By juxtaposing the graphs of the Chinese and British newspapers, two further observations shall be made: 

(3) The Chinese newspaper Shenbao shows stronger contrasts (between weekdays, week-end and New Year editions) than the British newspaper. Compared to the Chinese newspaper, the NCDN appeared very stable, if not conservative, from one day to another. In 1914 and 1924, it was not published on Sundays (the Sunday edition was probably replaced by its weekly edition, the North China Herald). The sharpest contrasts are to be found in the 1930s, due to the publications of  Sunday magazines and special editions (70th Anniversary supplement on July 29, 1934). At the end of the period, (1941-1949), the NCDN appeared more repetitive than ever, probably due to the reduction of expenses and creativity during wartime.

(4) Paradoxically, the Chinese newspaper proved more affected by the Western New Year than its British counterpart NCDN. The Chinese editors seemed to have cleverly appropriated the Western tradition as a profitable opportunity for expanding newspaper and advertising spaces. By contrast, the NCDN New Year edition had nothing special. From 1914 to 1949, it appeared quite similar to ordinary editions.  


227Actual and virtual spaces of advertising in Shanghai (1905-1943)

This pie chart shows the global distribution between virtual (imaginary) (in blue) and actual (red) spaces of advertising in Shanghai foreign settlements (1905-1943). Uncertain status is materialized by the green color. This chart has been established after the Shanghai municipal archives.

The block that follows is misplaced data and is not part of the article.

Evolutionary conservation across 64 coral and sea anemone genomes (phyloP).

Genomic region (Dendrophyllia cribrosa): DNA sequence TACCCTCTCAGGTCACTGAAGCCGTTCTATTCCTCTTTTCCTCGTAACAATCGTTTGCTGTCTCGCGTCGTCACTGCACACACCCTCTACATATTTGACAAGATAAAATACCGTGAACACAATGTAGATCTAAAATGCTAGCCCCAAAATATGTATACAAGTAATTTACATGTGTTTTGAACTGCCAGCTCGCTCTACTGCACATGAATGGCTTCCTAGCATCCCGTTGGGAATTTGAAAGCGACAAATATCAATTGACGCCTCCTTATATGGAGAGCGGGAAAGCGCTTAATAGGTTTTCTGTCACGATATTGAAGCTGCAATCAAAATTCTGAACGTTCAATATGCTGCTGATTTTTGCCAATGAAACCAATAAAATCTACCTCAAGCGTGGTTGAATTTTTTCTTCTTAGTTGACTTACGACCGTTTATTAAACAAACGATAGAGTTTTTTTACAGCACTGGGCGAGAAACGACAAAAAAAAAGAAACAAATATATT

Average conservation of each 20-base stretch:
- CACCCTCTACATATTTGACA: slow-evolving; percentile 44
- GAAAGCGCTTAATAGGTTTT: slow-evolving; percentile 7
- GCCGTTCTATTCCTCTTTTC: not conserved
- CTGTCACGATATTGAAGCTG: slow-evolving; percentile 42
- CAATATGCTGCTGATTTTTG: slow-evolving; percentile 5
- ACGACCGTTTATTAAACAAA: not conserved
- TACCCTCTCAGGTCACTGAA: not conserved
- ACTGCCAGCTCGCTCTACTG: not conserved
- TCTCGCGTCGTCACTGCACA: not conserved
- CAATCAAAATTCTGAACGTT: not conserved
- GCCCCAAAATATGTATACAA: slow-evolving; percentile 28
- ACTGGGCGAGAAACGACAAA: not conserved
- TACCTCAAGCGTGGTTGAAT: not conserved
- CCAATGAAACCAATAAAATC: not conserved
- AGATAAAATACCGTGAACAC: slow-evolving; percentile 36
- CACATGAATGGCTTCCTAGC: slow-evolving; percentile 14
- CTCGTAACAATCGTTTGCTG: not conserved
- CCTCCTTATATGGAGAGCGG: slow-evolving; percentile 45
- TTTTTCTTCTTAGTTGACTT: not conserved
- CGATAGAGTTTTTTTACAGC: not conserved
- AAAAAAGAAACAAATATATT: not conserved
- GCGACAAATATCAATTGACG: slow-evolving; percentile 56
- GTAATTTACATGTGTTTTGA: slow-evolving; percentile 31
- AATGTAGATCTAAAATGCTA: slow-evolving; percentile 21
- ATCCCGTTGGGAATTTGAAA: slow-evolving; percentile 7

282Advertisers circulating between the newspapers Shenbao and North China Daily News (1914-1949)

Ce graphique a été réalisé à partir de la table associée : http://madspace.org/cooked/Tables?ID=158


283Advertisers circulating between the press and streets of Shanghai (1905-1949)

Ce graphique a été réalisé à partir de la table associée : http://madspace.org/cooked/Tables?ID=158


290Advertisers circulating between the press and streets of Shanghai, according to their business sector: appearance (B) and culture (C) (1914-1949)

Ce triple jeu de six camemberts chacun suit les circulations (ou les blocages) des annonceurs entre la presse et les rues de Shanghai, en fonction de leur secteur d'activité (selon le code adopté dans le quatrième chapitre, associant une lettre et une couleur à chaque secteur: http://madspace.org/cooked/Tables?ID=103). L'objectif est de savoir si certains secteurs productifs sont plus mobiles que d'autres, et si les circulations sont multilatérales ou unilatérales d'un journal à l'autre. Ce tableau a été réalisé à partir de la table associée : http://madspace.org/cooked/Tables?ID=158

Le premier ensemble de camemberts concerne la culture des apparences (B, en rose : cosmétiques, parures, objects décoratifs pour la maison, etc); le second la culture et les produits dits "culturels" (C, en marron). On rappelle que cette catégorie globale inclut les livres, radio, musique, annonces scolaires, cinéma, photographie, matériel bureautique, etc).


291Advertisers circulating between the press and streets of Shanghai, according to their business sector: health (H) and nutrition (N) (1914-1949)

Ce triple jeu de six camemberts chacun suit les circulations (ou les blocages) des annonceurs entre la presse et les rues de Shanghai, en fonction de leur secteur d'activité (selon le code adopté dans le quatrième chapitre, associant une lettre et une couleur à chaque secteur: http://madspace.org/cooked/Tables?ID=103). L'objectif est de savoir si certains secteurs productifs sont plus mobiles que d'autres, et si les circulations sont multilatérales ou unilatérales d'un journal à l'autre. Ce tableau a été réalisé à partir de la table associée : http://madspace.org/cooked/Tables?ID=158